For instance, a certain call option could give the investor the choice to acquire number of shares of Apple stocks at $100 each until the contract expires 3 months later. Market participants can choose from a number of expiry dates as well as strike prices.
The valuation of the contract goes up as the worth of Apple stock rises, and vice versa. The person who buys a call option can keep the contract only until expiration date.
At a certain period, they could take possession of those 100 shares or sell the contract at any point prior to its expiration at the market rate of the agreement at that specific time.
When you buy a call option, users pay a fee. This fee is called the premium. It is the cost of getting the entitlement which the call option gives.
If the underlying security is worth less than the strike price at the end of the contract, the call purchaser ends up losing the premium they paid. This is the most you could lose.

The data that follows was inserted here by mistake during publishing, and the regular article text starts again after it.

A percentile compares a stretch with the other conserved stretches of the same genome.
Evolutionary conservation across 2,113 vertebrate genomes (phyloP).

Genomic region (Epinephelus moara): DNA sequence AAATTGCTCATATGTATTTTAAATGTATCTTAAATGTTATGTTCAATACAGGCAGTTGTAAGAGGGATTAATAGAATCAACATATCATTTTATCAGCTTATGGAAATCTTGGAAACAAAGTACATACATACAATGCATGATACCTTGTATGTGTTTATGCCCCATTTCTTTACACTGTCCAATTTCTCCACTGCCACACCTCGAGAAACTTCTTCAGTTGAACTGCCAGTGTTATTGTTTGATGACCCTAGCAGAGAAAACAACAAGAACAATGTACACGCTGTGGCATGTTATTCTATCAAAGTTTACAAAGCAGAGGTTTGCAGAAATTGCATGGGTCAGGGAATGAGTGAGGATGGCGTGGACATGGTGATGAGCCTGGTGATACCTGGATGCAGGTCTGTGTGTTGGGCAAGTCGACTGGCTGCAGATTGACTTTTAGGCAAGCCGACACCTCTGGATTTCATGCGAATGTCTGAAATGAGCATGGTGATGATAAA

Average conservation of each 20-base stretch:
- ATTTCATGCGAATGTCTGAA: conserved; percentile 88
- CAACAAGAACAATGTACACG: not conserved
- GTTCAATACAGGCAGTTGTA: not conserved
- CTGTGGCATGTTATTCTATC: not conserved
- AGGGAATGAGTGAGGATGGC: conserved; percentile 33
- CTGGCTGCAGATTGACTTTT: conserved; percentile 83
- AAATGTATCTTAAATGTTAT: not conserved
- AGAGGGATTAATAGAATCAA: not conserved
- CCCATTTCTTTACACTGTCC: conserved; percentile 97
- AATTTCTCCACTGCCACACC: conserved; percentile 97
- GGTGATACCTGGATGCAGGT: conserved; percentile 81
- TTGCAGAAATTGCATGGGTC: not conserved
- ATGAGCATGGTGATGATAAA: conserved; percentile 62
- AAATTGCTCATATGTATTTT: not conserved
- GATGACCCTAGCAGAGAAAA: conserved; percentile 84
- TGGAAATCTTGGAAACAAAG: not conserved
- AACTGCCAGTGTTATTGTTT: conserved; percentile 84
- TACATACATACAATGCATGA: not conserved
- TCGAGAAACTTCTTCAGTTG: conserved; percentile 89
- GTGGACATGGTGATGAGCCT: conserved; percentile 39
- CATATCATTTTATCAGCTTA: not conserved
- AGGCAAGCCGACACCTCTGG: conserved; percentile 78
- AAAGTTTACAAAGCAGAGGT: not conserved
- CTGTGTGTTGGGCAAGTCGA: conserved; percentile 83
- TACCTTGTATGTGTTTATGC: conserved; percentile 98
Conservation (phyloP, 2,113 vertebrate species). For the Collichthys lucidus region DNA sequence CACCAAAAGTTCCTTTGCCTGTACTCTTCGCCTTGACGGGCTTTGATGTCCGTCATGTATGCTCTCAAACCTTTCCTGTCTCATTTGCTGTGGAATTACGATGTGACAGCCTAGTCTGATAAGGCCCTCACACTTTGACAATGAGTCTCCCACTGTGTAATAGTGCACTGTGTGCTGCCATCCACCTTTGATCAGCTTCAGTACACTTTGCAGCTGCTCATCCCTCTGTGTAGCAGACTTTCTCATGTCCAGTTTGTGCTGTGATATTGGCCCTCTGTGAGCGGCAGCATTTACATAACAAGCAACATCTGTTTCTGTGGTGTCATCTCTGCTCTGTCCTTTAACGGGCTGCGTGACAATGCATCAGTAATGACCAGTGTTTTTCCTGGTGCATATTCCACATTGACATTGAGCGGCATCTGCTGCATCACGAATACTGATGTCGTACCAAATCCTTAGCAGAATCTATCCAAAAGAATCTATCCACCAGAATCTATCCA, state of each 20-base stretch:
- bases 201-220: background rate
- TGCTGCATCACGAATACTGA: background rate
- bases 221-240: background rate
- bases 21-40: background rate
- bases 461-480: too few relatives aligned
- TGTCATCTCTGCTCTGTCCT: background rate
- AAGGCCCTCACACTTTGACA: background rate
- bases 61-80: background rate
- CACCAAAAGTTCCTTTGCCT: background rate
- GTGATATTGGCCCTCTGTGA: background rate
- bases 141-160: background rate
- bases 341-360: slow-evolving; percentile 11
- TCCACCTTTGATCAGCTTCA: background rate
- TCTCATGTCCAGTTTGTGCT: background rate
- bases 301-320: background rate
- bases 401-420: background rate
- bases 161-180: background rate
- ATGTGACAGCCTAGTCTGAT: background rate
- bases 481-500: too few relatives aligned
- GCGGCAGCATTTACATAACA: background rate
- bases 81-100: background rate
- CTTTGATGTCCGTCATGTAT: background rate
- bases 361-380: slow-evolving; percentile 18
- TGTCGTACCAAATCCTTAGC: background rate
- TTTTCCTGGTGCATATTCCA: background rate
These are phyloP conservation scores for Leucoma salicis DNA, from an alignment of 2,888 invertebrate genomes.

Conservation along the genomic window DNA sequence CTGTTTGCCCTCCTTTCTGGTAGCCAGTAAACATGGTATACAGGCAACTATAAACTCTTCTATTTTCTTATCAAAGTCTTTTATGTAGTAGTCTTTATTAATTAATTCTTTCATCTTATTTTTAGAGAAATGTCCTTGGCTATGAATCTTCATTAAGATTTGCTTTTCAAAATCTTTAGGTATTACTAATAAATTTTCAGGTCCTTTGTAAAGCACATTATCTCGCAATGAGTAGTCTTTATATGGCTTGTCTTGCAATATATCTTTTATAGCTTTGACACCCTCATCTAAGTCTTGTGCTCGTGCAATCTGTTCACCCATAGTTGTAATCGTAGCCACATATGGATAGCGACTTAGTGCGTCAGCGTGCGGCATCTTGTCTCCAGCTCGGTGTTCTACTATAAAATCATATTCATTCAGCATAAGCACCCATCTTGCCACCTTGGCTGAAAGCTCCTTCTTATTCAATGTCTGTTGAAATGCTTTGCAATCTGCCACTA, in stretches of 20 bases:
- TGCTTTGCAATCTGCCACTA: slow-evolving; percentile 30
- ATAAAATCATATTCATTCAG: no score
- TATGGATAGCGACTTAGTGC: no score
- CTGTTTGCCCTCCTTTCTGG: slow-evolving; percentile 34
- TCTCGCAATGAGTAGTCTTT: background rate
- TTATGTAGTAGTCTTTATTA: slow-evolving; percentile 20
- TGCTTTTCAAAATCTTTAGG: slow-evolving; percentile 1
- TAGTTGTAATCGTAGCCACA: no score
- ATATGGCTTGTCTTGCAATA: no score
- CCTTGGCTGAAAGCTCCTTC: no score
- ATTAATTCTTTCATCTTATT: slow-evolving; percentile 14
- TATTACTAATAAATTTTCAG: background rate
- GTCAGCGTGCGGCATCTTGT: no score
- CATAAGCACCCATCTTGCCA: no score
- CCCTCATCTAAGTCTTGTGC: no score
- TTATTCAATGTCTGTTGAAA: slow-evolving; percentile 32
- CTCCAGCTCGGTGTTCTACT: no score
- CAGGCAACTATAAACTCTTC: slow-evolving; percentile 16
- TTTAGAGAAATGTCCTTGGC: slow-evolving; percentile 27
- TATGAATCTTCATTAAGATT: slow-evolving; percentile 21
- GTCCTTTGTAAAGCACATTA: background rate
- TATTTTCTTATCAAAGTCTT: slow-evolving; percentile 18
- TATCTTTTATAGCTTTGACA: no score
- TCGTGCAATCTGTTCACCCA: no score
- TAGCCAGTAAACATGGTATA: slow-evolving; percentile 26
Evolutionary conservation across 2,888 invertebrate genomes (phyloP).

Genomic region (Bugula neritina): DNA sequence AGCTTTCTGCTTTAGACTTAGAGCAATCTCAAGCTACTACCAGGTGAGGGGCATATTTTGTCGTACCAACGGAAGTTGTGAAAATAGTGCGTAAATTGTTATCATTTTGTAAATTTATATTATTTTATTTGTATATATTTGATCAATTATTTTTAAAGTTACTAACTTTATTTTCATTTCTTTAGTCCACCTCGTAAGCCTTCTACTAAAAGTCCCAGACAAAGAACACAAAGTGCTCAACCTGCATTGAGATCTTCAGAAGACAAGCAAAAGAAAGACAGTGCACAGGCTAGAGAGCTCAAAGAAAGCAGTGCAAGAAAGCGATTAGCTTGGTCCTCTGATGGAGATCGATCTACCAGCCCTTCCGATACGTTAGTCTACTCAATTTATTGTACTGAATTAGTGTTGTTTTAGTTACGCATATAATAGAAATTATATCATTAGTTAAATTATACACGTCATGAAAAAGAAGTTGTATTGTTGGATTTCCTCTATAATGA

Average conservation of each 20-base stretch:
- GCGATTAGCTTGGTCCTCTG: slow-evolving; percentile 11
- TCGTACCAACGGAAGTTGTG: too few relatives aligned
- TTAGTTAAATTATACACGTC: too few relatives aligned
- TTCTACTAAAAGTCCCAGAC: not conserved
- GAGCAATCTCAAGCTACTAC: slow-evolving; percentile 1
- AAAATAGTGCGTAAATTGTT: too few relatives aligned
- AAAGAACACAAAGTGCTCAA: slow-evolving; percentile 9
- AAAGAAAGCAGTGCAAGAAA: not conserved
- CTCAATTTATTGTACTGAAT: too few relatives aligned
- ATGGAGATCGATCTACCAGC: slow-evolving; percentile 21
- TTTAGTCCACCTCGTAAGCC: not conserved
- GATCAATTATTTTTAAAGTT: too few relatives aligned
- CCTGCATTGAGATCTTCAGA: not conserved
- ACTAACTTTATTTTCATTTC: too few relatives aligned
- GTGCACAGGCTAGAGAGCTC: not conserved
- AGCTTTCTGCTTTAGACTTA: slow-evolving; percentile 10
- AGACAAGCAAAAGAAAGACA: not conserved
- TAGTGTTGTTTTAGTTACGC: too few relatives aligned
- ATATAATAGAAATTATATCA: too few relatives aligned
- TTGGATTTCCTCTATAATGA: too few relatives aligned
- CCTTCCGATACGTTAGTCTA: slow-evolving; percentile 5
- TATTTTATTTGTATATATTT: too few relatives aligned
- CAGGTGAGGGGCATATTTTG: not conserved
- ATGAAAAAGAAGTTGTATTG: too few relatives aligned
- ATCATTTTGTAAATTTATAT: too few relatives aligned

If the existing market value of the asset is higher than the strike price when the option expires, the income or profit is calculated by substracting prices from the premium. The number of shares that the option buyer owns is later multiplied by this amount.
For instance, if Apple is dealing at $110 at the end of the agreement, the strike price of the option contract is $100, and the buyer paid $2 per share for the option, the profit is $110 minus $100 plus $2, which is $8.
If the customer purchased 1 options contract, they would make $800 ($8 times 100 shares). If they purchased 2 contracts, they would make $1,600 ($8 times 200 shares).
Now, if Apple is trading for less than $100 when the option expires, the buyer won't use the choice to purchase shares at $100 each, and the option becomes worthless.
The customer loses $200 for every contract they bought, which is equal to $2 per share. That's the great thing about having choices: if you make a decision not to play, you only lose the premium.
When is Call Option Used?
Call options are often used for three main things: making money, gambling, and lowering taxes.
When you sell call options, there are a few things you need to keep in mind. If you want to trade, make sure you completely recognize the value and profitability of an option contract. If you don't, you risk the stock going up too much.
Getting money from options
Some shareholders use a method called "covered calls" to make money with call options. In this tactic, you have an underlying stock and give somebody the choice to acquire your stock by composing a call option.